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Saturday, May 11, 2024

Cinco de Mayo 2024

Cinco de Mayo is the day when Mexico won over France at the Battle of Puebla. The celebration is more popular in the U.S than in Mexico. The festivity I attended was off of Olvera Street in downtown L.A. I got there last Sunday around 1:30 p.m which was way too late. Google map took me to the Union Station parking where the attendant said that they were full, and directed me to the next street lot in a brown building. That was a big mistake because the upper-levels were taken, and I ended up going way down. There were no employees working, the elevator did not function, and the stairs, well, no one was taking them. I ended up climbing up along the same path as the exiting cars.
Once on the street, the choice was to walk under a dark eerie bridge or go across the street and ask how to get to Olvera Street. After much confusion, I went through the Union Station, exited the other end, and crossed the street to get to the festivities.

Do not let my pictures fool you. If you don’t like crowds, you will not like Cinco de Mayo in downtown L.A. See that railing in the video, that too was full of people behind it, waiting to get ice cream. I had to wait a longtime for the crowd to disperse for a split second before sneaking in a photo. No matter where I turned, I was in someone’s way. I ended up standing at a corner for thirty minutes to adjust to the crowd passing through, before figuring out what to do next.

After taking in a deep breath, and getting used to the locals, I began moving. You see, I was not prepared to be on a foreign soil because that's how it felt. I was expecting lots of shoving and pushing, but to my surprise, people were kind, patient, and accommodating. One interesting thing was that there were small food stalls in between retail booths.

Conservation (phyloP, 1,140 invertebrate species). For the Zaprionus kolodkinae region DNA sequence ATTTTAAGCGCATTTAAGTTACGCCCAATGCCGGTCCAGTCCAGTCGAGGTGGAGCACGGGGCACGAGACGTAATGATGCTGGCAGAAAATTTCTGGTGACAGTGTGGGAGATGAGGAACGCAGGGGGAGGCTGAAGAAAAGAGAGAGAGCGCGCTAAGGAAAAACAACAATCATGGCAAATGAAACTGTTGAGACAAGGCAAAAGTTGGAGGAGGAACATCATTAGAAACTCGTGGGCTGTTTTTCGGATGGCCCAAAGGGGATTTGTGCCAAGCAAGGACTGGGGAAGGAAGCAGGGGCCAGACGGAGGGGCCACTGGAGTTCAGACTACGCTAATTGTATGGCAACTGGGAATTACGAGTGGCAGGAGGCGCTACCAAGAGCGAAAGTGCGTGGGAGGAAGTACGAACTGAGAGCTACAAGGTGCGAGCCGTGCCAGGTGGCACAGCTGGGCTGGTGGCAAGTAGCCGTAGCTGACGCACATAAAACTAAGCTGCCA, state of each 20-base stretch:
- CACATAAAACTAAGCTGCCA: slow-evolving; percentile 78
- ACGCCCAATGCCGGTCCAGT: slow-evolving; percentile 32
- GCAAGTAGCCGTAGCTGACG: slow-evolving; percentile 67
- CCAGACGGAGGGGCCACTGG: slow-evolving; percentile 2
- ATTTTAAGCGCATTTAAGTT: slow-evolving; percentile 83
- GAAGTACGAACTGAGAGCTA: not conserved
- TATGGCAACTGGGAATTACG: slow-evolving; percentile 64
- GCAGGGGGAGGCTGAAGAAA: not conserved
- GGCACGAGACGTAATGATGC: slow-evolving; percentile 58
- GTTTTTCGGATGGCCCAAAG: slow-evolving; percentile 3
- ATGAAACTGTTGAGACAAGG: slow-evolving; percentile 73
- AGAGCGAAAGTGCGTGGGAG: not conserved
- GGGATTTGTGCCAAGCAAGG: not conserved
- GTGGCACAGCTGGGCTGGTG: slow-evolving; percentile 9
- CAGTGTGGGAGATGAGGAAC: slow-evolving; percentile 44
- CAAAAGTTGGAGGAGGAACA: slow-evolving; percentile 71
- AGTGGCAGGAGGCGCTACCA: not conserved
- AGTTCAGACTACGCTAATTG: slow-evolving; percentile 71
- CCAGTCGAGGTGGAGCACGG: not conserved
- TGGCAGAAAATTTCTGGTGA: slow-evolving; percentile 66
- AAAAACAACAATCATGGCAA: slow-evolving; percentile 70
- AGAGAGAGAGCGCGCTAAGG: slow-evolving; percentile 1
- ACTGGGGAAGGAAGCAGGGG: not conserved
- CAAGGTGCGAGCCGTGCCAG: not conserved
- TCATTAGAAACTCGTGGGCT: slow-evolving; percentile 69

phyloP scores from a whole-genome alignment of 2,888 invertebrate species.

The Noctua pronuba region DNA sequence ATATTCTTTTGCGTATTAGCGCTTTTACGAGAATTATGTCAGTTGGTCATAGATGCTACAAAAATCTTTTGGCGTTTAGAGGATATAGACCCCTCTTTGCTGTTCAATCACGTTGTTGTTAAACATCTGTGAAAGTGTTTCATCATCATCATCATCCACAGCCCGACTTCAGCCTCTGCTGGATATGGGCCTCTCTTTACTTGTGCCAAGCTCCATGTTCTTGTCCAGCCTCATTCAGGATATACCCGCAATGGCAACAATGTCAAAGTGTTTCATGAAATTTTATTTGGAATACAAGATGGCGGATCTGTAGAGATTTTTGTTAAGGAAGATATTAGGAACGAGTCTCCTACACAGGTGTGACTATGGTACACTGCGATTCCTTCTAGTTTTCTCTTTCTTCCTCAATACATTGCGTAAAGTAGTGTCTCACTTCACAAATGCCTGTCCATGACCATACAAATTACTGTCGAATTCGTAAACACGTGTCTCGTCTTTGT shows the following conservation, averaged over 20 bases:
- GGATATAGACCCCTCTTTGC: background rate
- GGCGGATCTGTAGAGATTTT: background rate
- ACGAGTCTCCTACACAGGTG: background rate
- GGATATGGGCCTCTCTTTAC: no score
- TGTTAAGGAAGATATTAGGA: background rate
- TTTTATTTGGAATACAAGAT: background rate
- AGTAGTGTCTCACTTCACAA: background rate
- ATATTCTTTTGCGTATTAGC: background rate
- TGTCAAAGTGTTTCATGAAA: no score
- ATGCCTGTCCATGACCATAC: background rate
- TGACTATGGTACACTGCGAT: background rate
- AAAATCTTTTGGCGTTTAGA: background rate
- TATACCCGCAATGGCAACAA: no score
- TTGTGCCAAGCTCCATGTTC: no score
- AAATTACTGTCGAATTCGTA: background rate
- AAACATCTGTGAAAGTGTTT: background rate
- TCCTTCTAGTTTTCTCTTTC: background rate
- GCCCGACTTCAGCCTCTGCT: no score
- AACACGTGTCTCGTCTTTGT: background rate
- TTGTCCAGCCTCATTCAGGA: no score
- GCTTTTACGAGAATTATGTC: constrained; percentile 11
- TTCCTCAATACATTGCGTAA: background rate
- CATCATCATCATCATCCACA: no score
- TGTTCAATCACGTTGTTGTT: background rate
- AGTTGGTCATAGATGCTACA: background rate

I ended up buying the above handmade  bowl at a candle shop. I mean, I think it was handmade. That's what the vendor told me.
The lines to get food are long, but if there is just one or two of you, there is no wait time. You can sit at the bar.
The staff working at El Paseo de Los Angeles are super busy, and pretend that they can’t hear you when you ask a question. But eventually, they come around, and take your order. The cheese enchilada is yum, and can easily be shared or taken home.


The sound of music comes from everywhere – the food trucks, stalls, street singers, the performers on the stage, and on and on. It’s chaotic. When you first get there, you cannot hear a thing because each person is playing something different. I wanted to take a photo. The audience staring at the stage, and the dancing couples in the crowd, did not want to let me in, thinking I wanted to steal their spot. I squeezed in, took a short video, and left.

The DR. Pepper truck was giving away free Dr. Peppers.
Heading back once again through the Union Station.
Planning to go next year? It’s best to ignore the 12-6 time frame of Cinco de Mayo, and arrive as early as possible, perhaps around 10:00 or sooner, and look for street parking.

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